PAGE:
Part of the space under the viaducts functions as a combination skateboard facility and refuge for the homeless

Pitt Meadows 1 — Osprey Village

The recently completed commercial core of Osprey Village. The brick-faced structure in the foreground was approved as a live-work development, with shopowners living above their businesses.

The city of Pitt Meadows, British Columbia, population 18,500, has shown how a small municipality can function effectively in a large urban region. Residents enjoy relatively low property taxes and much the same services as  Surrey, a nearby city with a half a million people.

Osprey Village, a Pitt Meadows neighbourhood overlooking the Fraser River, was built over the past decade with patience and (I think) good taste, at least compared with the competition in other Fraseropolis suburbs. The commercial zone pictured above is short on everyday services and heavy on dog spas and craft galleries, but it’s attractive and cozy, and is now a mini-tourism destination for cyclists and for families looking to walk along the river. (Osprey is at the western end of a regional pathway network, and not far from the Golden Ears Bridge; cycling links to Coquitlam and Langley are excellent.) The 2009 land use plan adopted by City Council in 2009 provides for up to 25 live-work units on the main street or immediately behind, and the community hall by the river park acts as a regional conference centres, so there’s continued pedestrian traffic in the Osprey village centre even on weekdays.

By my reading of the plan, the area is designed to house close to 2,000 people. The mix of housing is fair, with a big selection of townhomes, although the location and style make Osprey more expensive than most other neighbourhoods in the outer suburbs.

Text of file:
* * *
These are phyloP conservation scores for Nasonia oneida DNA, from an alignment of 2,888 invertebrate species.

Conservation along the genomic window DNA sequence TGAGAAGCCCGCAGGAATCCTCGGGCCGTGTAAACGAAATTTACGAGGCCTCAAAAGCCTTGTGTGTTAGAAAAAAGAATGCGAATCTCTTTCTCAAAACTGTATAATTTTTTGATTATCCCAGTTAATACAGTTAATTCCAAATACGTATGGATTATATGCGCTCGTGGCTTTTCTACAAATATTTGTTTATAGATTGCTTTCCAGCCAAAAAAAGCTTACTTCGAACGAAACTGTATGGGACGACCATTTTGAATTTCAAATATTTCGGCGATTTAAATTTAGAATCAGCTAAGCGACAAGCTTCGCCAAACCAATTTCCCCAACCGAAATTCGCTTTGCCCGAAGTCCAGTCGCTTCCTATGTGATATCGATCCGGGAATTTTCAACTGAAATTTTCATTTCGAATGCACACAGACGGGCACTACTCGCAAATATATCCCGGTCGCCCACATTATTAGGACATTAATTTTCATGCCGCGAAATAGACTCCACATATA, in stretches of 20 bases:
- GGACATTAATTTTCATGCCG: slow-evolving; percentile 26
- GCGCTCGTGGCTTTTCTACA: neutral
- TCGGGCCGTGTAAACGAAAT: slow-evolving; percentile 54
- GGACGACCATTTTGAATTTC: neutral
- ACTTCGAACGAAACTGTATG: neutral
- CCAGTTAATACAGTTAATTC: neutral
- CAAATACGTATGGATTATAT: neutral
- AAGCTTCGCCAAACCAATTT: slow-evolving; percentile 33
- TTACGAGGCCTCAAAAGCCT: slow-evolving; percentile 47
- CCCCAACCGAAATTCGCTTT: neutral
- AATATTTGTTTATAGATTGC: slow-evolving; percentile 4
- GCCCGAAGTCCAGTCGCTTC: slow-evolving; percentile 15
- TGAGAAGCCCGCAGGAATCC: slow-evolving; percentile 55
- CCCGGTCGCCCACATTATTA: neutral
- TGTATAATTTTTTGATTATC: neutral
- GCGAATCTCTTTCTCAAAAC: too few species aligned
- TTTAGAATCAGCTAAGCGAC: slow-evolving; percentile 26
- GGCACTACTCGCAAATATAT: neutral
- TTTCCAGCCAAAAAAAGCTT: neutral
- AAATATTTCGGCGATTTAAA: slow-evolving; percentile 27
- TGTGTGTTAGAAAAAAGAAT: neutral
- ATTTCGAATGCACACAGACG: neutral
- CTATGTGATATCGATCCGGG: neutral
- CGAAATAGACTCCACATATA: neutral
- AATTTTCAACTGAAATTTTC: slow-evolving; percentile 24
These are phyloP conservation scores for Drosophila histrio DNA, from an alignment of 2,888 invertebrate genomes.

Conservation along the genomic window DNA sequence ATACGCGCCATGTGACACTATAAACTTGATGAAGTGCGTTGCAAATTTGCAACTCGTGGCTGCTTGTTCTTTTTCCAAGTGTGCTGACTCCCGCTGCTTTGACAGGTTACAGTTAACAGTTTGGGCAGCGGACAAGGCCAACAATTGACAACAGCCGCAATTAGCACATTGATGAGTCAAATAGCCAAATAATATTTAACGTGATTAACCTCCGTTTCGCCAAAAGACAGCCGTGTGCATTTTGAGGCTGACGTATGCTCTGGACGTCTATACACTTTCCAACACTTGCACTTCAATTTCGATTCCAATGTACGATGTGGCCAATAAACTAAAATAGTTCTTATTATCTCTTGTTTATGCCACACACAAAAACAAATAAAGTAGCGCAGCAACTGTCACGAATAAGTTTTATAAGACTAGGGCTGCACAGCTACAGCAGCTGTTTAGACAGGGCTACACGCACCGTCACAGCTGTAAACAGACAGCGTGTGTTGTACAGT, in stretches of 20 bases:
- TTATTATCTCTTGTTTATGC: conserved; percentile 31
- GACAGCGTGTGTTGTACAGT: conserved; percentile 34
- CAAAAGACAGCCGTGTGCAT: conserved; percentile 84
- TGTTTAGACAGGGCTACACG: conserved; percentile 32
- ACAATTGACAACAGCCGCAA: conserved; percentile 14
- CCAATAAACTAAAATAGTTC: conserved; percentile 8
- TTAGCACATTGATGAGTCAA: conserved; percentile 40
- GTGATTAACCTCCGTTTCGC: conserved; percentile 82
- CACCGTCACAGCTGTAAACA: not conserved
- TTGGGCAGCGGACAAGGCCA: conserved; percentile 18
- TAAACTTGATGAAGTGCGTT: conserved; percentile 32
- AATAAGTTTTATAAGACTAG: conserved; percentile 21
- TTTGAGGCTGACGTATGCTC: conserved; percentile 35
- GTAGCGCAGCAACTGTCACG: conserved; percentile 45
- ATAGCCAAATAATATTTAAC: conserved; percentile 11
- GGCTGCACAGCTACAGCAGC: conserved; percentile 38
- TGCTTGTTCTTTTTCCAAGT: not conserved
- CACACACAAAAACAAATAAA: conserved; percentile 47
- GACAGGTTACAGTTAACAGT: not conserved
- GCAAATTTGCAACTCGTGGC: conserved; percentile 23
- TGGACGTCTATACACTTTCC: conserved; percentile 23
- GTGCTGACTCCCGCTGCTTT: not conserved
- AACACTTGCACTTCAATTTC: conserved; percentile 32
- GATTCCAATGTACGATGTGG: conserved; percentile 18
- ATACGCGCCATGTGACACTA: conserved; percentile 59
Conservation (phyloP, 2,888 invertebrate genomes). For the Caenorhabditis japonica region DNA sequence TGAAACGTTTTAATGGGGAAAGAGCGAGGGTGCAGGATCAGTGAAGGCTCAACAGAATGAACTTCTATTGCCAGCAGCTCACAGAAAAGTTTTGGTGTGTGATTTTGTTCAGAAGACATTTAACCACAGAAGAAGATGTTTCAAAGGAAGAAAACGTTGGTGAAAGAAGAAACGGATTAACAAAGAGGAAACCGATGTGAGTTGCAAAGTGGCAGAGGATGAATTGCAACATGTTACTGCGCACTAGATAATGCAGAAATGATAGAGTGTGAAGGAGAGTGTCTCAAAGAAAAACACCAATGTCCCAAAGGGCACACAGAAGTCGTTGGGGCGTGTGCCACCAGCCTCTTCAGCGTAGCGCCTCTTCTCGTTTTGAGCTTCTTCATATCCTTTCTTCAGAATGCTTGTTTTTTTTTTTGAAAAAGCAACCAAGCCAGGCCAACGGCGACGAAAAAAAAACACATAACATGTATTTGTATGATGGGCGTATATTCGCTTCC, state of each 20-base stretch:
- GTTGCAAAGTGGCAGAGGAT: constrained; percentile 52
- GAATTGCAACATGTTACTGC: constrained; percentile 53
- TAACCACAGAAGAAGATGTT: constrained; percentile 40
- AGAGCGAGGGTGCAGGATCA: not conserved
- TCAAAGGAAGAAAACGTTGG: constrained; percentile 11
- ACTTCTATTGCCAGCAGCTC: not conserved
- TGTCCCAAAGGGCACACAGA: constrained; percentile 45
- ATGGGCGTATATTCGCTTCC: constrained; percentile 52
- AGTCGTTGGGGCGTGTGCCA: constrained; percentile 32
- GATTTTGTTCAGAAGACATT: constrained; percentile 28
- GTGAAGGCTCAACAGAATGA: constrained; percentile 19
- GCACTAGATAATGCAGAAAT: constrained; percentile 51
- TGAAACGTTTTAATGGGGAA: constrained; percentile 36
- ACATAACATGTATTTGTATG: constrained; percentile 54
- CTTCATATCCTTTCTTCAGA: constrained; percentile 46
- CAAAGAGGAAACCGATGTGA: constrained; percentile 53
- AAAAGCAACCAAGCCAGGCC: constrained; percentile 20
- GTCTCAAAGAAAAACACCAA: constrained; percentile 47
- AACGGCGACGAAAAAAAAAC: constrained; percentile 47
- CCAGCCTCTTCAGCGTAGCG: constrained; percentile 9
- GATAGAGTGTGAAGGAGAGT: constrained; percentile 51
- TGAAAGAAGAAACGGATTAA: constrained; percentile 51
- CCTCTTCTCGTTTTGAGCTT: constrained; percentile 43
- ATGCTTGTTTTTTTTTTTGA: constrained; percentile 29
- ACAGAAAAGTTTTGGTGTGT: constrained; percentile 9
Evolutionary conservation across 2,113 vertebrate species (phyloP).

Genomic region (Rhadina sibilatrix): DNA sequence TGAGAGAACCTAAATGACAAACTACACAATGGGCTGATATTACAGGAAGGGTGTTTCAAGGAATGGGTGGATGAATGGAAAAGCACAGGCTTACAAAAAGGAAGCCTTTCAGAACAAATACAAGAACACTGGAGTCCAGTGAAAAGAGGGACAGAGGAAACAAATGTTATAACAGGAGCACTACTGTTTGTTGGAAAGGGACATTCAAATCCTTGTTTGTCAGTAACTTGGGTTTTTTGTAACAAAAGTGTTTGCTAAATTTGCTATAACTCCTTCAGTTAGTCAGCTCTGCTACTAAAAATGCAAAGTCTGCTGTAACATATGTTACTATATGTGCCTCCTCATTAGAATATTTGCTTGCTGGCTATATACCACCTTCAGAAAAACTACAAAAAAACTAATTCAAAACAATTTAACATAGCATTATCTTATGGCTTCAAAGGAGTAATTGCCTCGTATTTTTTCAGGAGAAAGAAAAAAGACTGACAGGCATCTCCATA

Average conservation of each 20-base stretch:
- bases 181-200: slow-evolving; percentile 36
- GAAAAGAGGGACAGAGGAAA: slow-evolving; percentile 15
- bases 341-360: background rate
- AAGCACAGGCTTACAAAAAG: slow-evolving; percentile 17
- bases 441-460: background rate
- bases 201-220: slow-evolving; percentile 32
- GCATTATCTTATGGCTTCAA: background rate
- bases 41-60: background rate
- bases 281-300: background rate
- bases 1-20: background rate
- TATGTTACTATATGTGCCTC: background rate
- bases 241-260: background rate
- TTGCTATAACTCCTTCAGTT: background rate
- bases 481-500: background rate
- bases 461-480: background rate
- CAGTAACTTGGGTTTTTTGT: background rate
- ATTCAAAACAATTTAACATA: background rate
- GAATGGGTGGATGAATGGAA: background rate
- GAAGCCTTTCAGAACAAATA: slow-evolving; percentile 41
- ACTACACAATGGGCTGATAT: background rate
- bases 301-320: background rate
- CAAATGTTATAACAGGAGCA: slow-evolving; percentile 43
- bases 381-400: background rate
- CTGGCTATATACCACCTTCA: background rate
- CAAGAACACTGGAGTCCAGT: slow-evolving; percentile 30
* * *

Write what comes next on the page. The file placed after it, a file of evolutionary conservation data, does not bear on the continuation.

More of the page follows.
Pitt Meadows is 45 minutes by car from downtown Vancouver in mid-day traffic. Pitt was an 18th-century British prime minister, as in Pittsburgh, Pennsylvania. Local farmers petitioned for independence from the neighbouring District of Maple Ridge in 1914, and the two communities ever been rivals ever since. Most recently, the shared parks and recreation commission was shut down, leaving both cities to go their own way.

The Pitt Meadows town centre, with retail and professional services, is a 40-minute walk from Osprey. We’ll take a brief look in our next post.

Trail along the Fraser River, Osprey

Townhomes north of the Osprey Village core

Transit funding and election speculation

Focus on Surrey: the B.C. government’s $2.2 billion transit announcement, March 31, 2017. Transit minister Peter Fassbender, MLA for Surrey Fleetwood, is flanked by Marvin Hunt, MLA for Surrey-Panorama, first elected to Surrey City Council in 1988; and by technology minister Amrik Virk, MLA for Surrey-Tynehead, formerly a prominent RCMP officer in Surrey. The photo by Arlen Redekop is clipped from the Vancouver Sun.

British Columbia’s Liberal government took a surprising step late last week with a rapid transit announcement that exceeded most expectations.

The Province will match the federal government’s $2.2 billion pledge toward Phase 2 of the 10-year transportation plan put forward in 2016 by the Metro Vancouver Mayors Council. This phase includes construction of a Clark Street to Arbutus SkyTrain extension in Vancouver, and the Newton-Guildford light rail line in Surrey.